Anybody experience with this? Thanks!

With "tax exempt" statement I meant "no NL taxes, but, of course, USA income taxes."

yes, income taxes on foriegn income can be deducted from your US income tax,

I am in the same situation and no Dutch taxes are deducted as I asked for this with the Dutch Tax Office. However, if the amount you get paid is significant enough, they tax you in Holland. The Dutch taxes (and Income) you have to report on your US tax return and you will get a credit for the taxes already paid.


On the link above one can ask for een "vrijstelling van loonbelasting"

i filled out all the forms required and send them to my local social security in visalia.ca.i included instructions for them to send it to baltimore.that was in february 2013.i haven't gotten anything yet.

When you fill out form SSA 2490, be sure to give your maiden name when the form first asks for your name. Do NOT give a married or other name under which you are known in the USA. Those names you can give under section 5. For the Dutch authorities, you will always retain and be known under your maiden name.

How can i file for the SSA 2490-BK form? Im 61 yrs old and just live in the US.

Ask for the form at your local IRS office or download it from the IRS website. When filled in , the best is to go to your local IRS office for further processing. Make a copy and do a follow-up in a couple of months. The preocess in long, but it works.

I left the Netherlands in 1956 at age 9. I am still a Dutch citizen and recently turned 65.Should I retire to the Netherlands would I receive any payments from AOW even though I did not contribute into the system? What if I stayed in the US? With over 40 years of SSA credits would those be exchanged for AOW credits and how do they compare if they do?

I do not think you are entiled to any benefit from the Netherlands, but it does not hurt to apply for it any way. You are better of in taken your US benefits as they are prop. higher then what one gets in Holland nowadays.

i was born dutch, from both dutch parents, and lived and worked in the Netherlands until i was 22 - then married a UK citizen and had to give up my dutch passport.now we live in the USA on a green card.how do get my AOW?

Fill in form SSA 2490. Go to the IRS or down load it from their web page and file it through your local IRS office.
Although you left Holland when you were 22, you still are entiled to some kind of a payout.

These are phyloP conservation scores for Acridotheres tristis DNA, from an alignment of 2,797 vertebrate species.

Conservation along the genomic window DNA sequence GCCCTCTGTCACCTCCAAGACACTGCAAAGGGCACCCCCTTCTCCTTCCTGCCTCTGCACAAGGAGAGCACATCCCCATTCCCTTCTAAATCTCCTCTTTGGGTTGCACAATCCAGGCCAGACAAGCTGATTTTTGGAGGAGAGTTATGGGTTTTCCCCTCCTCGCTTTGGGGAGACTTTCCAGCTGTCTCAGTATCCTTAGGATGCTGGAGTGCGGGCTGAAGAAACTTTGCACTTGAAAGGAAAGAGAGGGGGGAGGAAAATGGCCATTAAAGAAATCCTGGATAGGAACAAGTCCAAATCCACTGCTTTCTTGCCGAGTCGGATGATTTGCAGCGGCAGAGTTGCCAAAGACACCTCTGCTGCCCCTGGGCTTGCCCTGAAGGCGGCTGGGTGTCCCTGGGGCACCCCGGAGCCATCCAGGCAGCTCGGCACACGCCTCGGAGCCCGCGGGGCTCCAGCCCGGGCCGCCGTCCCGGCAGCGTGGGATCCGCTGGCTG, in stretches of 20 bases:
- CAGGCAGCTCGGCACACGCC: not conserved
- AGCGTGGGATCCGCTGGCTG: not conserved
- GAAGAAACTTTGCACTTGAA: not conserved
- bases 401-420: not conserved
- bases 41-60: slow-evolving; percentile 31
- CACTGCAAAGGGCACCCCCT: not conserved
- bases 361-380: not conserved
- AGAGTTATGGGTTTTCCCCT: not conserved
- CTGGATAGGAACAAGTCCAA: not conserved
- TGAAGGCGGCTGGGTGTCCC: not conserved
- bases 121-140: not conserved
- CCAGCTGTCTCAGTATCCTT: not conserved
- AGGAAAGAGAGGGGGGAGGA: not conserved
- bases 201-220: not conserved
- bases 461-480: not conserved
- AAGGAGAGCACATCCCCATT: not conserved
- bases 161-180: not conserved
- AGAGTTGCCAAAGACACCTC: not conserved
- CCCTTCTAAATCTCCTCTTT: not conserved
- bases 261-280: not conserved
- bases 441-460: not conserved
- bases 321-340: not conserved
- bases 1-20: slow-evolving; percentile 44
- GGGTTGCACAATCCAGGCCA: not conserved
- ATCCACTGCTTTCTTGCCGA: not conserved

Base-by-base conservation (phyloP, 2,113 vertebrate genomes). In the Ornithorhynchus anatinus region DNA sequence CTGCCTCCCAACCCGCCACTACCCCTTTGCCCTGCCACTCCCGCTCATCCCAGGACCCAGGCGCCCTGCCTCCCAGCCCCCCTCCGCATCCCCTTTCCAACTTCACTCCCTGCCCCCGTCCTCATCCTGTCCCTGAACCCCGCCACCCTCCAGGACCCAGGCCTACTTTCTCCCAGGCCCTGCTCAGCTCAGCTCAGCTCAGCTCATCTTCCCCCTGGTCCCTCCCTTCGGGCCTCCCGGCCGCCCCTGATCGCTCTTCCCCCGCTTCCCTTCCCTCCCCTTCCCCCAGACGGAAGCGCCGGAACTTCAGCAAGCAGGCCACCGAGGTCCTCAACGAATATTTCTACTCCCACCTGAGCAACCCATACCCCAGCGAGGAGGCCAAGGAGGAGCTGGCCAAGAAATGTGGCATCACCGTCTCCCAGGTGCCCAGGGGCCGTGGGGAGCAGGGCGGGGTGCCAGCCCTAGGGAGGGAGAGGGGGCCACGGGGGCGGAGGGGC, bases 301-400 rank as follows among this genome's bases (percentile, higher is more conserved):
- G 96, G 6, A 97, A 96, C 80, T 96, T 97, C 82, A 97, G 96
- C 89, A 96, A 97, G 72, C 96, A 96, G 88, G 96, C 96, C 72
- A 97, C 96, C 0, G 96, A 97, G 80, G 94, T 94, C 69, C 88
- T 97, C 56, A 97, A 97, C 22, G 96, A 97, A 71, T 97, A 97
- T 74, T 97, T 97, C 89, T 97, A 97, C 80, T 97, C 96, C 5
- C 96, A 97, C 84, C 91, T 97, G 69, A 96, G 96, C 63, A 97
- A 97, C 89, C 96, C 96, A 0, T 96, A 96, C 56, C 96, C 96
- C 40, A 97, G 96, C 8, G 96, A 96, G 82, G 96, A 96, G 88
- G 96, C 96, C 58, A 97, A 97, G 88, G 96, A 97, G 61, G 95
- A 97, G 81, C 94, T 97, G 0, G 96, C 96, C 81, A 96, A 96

i was born dutch,in Indonesia from dutch parents, and lived and worked there until i was 22- then married a UK citizen,had to give up dutch passport- we now live in the USA on green card, my citizenship is British now. how do i apply for my AOW?

Thanks for this site, when i asked at my local SSI office they told me that they didn't know anything about this and it was only for people who were missing enough points on SSI, now i have a form and addresses

I applied for Dutch AOW through my local SSA office. The SSA official was extremely helpful. He said forms have a tendency to get lost when applying so he provided copies of everything. He also said I had to work 30 years (at a certain level of pay) in the US to avoid paying the windfall elimination tax.

But I am confused about whether I have to pay income tax on my AOW. Last year I filled in an online tax form and I believe that my AOW was taxed as pension income. I have asked and asked about that and not received an answer about whether I need to pay taxes and, if not, what I need to fill in to avoid being taxed on my AOW.

We all have been there! A lot of confusion and conflicting information. My application was "lost" in Baltimore, had to submit it again with a long delay before I received the SVB application form. Within 2 or 3 weeks after sending it (registered mail) to Groningen, I received a detailed letter from the SVB explaining the payment, both past and present. My hats off to SVB Groningen.
As to the income tax to be paid on the AOW, it depends on your Nationality who (US or Netherlands) can tax the income. If you are still Dutch citizen living in the US, NL can tax as it is source income. US can tax based on the saving clause in the NL-US tax treaty. In order to avoid double taxation, the IRS will deduct the NL tax, but you have to report on the 1040 and take a foreign tax credit.

Now the good part: recently the SSA in the US has issued GN 01701.320 "Types of Pensions in Totalization Agreement Countries That Will Not Trigger the Windfall Elimination Provision. In a Table are listed 7 countries, among which is the Netherlands "National Insurance Scheme (AOW). This is because the AOW is based on presence in NL and not on employment in NL.

Have a nice day

Do I have to report my aow income on my us tax return?

See my note above. If you have the US nationality, there will be no NL taxation, and you will have to report on the US Form 1040. You may have to request exemption from the NL tax authorities.

Yes, but any Dutch taxes you pay can be deducted from your us tax, as you cannot pay tax twice on the same income. You also can apply for a tax exemption on your Dutch AOW,

I filed SSA2490 BK with the Bellevue (WA) Social Security office in Nov 2013, I returned in March 2014 because I hadn't heard anything, explained the process and gave them another copy of the filed form. They called me one day later and stated that they would not accept my form unless I apply at the same time for US Social Security benefits also. I turned 65 and am eligible for Dutch social security, but want to defer my US application until a later date. Has anyone heard the same message that one has to apply for both at the same time? The form seems to indicate that I can use it for just the application for Dutch AOW

i have not received proof of living forms as of november 1st. also my new address is 36 Arizona ave
Tacoma, WA, USA